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“Sharing can be uneasy and terrifying, but our stories of black worlds and black ways of being can, in
part, breach the heavy weight of dispossession and loss.”
- Katherine McKittrick, Dear Science and Other Stories
A provocation to more stories, and…
Dear Science, for me, elaborates questions of praxis so I will try to talk through praxis, asking words here to do work I might otherwise ask of images and time and space.
Saint Paul, Minnesota – February 12, 2021. Two miles East of the Mississippi River.
Moving through Dear Science and Other Stories, I felt an invitation and provocation to think from this place.
We read in place. We read in deep citation, scholarly, but also spatially. We read in curiosity. By this I mean to say, when I read Dear Science I am aware that I am reading Sylvia Wynter, Édouard Glissant, Frantz Fanon, M. Nourbese Phillip, and all of the Black polyphonic extraliterary sites that they have written to life. I am aware that her writing in Dear Science is a praxis of collaboration, and try to read from that very real place.
“This is a story about methods and methodologies. It thinks about methodology as an act of disobedience and rebellion and focuses on how black studies scholars have used and can use method to engender radical scholarly praxis” (McKittrick, 2021: 35).
In Dear Science, there is an invitation to think from this place, about rebellion, my own and those that preceded me from Louisiana in 1811 to Minnesota in 2020. In a beautiful challenge, to what she terms “identity-disciplines,” McKittrick reminds us of a deeper, longer, anti-imperial struggle to undiscipline our selves. She reminds us that Black liberatory thought is borne of collaborative inventiveness, Black Methods.
Black method, as sharing, as storytelling and storying, as inventiveness, is liberatory in what it allows us to give to one another but also what for what it reminds us to not to disclose. “They cannot have everything” (McKittrick, 2021: 7).
This is an image from a publication from the Congress of Racial Equality or (CORE) called the Calendar of Coercion (1964). It is not the Mississippi River, but rather a river in Mississippi. And they are searching for the bodies of Michael Schwerner, James Chaney, and Andrew Goodman. Why are they searching there? Because a part of American river history is that they were used as mass graves. But that is not where this story collapses, if we do not let it.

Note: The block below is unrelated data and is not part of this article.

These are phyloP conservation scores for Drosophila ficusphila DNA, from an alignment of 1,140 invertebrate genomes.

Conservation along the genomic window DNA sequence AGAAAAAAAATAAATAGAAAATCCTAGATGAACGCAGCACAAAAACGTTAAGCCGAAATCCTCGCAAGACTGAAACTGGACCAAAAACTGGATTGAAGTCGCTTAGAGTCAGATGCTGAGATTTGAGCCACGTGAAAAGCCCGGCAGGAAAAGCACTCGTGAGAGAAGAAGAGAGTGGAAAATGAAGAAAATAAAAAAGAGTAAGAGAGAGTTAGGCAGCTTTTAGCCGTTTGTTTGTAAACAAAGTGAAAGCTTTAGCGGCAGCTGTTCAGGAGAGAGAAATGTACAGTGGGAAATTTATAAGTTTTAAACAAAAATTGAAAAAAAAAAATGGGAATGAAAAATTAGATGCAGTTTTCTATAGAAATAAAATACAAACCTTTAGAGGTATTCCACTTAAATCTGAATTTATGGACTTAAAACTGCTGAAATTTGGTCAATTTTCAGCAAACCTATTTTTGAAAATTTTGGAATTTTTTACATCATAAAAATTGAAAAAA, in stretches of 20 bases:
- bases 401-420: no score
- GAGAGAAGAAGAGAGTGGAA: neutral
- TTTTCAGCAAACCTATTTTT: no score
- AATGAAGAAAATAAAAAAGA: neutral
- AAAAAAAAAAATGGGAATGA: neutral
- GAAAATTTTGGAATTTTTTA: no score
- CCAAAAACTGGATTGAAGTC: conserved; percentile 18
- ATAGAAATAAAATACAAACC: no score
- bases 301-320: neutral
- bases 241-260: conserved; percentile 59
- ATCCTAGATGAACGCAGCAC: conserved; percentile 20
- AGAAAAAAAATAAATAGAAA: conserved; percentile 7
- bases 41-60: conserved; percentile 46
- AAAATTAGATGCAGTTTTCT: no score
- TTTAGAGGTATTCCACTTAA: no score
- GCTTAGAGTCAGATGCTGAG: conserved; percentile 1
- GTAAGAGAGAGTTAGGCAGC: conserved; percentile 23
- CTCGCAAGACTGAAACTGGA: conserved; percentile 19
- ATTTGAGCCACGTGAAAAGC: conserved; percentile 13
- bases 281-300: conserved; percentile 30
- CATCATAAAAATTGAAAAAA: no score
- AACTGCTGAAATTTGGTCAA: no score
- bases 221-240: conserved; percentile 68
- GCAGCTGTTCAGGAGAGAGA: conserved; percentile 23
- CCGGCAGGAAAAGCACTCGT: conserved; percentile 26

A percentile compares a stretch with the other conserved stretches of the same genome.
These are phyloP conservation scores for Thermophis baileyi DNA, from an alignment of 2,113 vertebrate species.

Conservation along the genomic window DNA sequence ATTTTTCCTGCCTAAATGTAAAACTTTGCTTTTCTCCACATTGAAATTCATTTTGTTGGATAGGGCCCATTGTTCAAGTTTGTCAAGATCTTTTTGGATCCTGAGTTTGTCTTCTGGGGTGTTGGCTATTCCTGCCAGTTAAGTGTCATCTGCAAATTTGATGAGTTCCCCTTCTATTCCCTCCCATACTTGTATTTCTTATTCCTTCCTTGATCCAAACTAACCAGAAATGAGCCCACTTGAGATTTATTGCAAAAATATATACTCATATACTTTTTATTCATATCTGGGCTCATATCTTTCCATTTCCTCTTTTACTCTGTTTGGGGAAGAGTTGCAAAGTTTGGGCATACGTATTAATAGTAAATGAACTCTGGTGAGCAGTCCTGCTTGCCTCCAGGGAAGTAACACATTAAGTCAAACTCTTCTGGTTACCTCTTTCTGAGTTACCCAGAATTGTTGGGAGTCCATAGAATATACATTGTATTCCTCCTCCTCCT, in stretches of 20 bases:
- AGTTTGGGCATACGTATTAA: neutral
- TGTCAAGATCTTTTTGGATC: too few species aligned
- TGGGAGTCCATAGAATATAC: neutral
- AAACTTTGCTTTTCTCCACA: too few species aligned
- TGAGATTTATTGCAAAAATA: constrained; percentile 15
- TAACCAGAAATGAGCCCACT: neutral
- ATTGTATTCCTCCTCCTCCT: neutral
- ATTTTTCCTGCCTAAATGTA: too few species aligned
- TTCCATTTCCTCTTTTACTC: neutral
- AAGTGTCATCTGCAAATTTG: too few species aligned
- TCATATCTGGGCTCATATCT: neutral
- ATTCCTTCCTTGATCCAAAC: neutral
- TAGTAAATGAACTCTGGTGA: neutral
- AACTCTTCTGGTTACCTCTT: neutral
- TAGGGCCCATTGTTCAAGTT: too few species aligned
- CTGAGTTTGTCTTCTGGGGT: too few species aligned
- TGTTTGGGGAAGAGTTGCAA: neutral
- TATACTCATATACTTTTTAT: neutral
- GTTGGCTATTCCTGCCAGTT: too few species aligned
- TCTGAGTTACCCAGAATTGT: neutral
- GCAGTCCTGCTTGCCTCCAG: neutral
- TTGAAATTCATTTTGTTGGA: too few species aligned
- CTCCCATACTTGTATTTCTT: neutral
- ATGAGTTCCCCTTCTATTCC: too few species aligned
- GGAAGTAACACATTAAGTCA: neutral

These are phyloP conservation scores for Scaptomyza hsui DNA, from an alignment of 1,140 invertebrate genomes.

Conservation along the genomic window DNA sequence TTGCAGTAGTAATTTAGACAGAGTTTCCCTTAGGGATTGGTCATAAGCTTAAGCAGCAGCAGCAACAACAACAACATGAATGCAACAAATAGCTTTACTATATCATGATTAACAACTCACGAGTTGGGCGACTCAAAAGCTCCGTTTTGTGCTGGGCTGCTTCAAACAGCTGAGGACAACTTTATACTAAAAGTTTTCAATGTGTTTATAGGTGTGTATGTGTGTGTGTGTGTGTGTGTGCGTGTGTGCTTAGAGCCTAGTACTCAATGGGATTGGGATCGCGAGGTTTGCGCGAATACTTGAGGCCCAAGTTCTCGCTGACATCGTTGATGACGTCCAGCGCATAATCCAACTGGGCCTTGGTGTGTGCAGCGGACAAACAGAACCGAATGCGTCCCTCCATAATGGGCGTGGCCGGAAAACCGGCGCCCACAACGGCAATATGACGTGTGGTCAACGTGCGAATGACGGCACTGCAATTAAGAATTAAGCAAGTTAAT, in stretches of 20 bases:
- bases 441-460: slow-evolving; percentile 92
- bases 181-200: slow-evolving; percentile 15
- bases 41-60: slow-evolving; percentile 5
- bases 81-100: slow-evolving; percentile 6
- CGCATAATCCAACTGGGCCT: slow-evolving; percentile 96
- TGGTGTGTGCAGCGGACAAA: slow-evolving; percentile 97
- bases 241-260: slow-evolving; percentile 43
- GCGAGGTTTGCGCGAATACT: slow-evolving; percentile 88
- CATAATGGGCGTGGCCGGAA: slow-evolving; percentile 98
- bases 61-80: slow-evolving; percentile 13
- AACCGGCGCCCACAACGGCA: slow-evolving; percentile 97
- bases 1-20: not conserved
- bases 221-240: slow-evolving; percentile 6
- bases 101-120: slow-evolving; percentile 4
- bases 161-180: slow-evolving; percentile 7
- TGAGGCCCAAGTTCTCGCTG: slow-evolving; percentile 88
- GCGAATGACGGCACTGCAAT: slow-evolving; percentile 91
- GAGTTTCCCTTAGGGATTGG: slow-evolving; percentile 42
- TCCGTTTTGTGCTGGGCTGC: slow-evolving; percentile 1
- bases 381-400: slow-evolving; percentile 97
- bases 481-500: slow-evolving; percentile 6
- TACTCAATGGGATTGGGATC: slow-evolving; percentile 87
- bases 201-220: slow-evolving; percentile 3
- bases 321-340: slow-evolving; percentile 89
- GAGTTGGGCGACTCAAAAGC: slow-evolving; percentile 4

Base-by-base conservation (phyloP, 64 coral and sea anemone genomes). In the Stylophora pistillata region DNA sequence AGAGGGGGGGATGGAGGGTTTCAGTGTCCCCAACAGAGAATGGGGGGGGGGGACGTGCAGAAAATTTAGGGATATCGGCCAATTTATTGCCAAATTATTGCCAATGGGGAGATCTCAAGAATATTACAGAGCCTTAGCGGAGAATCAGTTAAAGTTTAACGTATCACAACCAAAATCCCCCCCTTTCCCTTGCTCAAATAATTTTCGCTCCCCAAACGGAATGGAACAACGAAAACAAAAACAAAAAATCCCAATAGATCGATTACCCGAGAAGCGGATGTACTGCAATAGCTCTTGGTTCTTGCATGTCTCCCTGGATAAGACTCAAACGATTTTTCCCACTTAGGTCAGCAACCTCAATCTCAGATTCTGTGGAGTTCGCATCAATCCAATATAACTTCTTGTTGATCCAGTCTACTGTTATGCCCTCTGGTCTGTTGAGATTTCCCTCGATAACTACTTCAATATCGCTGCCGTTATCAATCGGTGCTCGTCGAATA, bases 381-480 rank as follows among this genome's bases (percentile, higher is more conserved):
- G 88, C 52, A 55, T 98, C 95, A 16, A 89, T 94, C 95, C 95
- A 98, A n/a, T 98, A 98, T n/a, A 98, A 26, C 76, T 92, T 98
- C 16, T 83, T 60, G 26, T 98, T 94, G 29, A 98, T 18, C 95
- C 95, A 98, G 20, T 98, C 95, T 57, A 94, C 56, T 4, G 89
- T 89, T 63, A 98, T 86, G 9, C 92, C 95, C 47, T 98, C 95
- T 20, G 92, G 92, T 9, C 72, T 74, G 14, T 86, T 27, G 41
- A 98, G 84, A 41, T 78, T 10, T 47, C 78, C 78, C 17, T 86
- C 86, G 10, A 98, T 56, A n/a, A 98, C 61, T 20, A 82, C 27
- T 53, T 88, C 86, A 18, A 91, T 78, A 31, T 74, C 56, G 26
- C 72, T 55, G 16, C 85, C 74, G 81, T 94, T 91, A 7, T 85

“Are Drexciyans water breathing, aquatically mutated descendants of those unfortunate victims of human greed?” (Unknown Writer quoted in McKittrick, 2021: 54)
“Have they been spared by God to teach us or terrorise us?” (Unknown Writer quoted in McKittrick, 2021: 54)
"Did they migrate from the Gulf of Mexico to the Mississippi river basin and on to the great lakes of Michigan?" (Unknown Writer quoted in McKittrick, 2021: 54)
As I read this passage, I thought about the 2500 miles from this place, the place from which I read, to the Gulf. 2500 miles of river and the Drexciyans. Drexciyans, on the Upper Mississippi?
Dred and Harriet Scott? William Wells Brown?
The unnamed woman he saw disappear beneath the river?
I thought about remembering and re-membering.
I thought about living in a conspiratorial relation to the Mississippi, how in it we find death and dispossession, transit and transaction and yet a profound black living and black livingness that produces a sense of place.
Black methods are not static but dynamic, Black methods are perhaps then also movements.
New Orleans, 1811; Ferguson, 2014; Minneapolis, 2020 – Black Life on the Mississippi
“Making liberation is weighed down by accumulation and dispossession and racism. Black people move through that weight” (McKittrick, 2021: 69).
Tia-Simone Gardner is Assistant Professor at Macalester College. Working primarily with photography, moving image, and drawing, her practice is grounded in interdisciplinary strategies that activate ideas of ritual, iconoclasm, and geography. Recent solo exhibits include Neither One, or Somewhere in Between, Film North, (St. Paul, MN), She Ain’t Gone Nowhere, Ground Floor Contemporary (Birmingham, Al), Suspension, University of Kentucky Bolivar Art Gallery (Lexington, KY).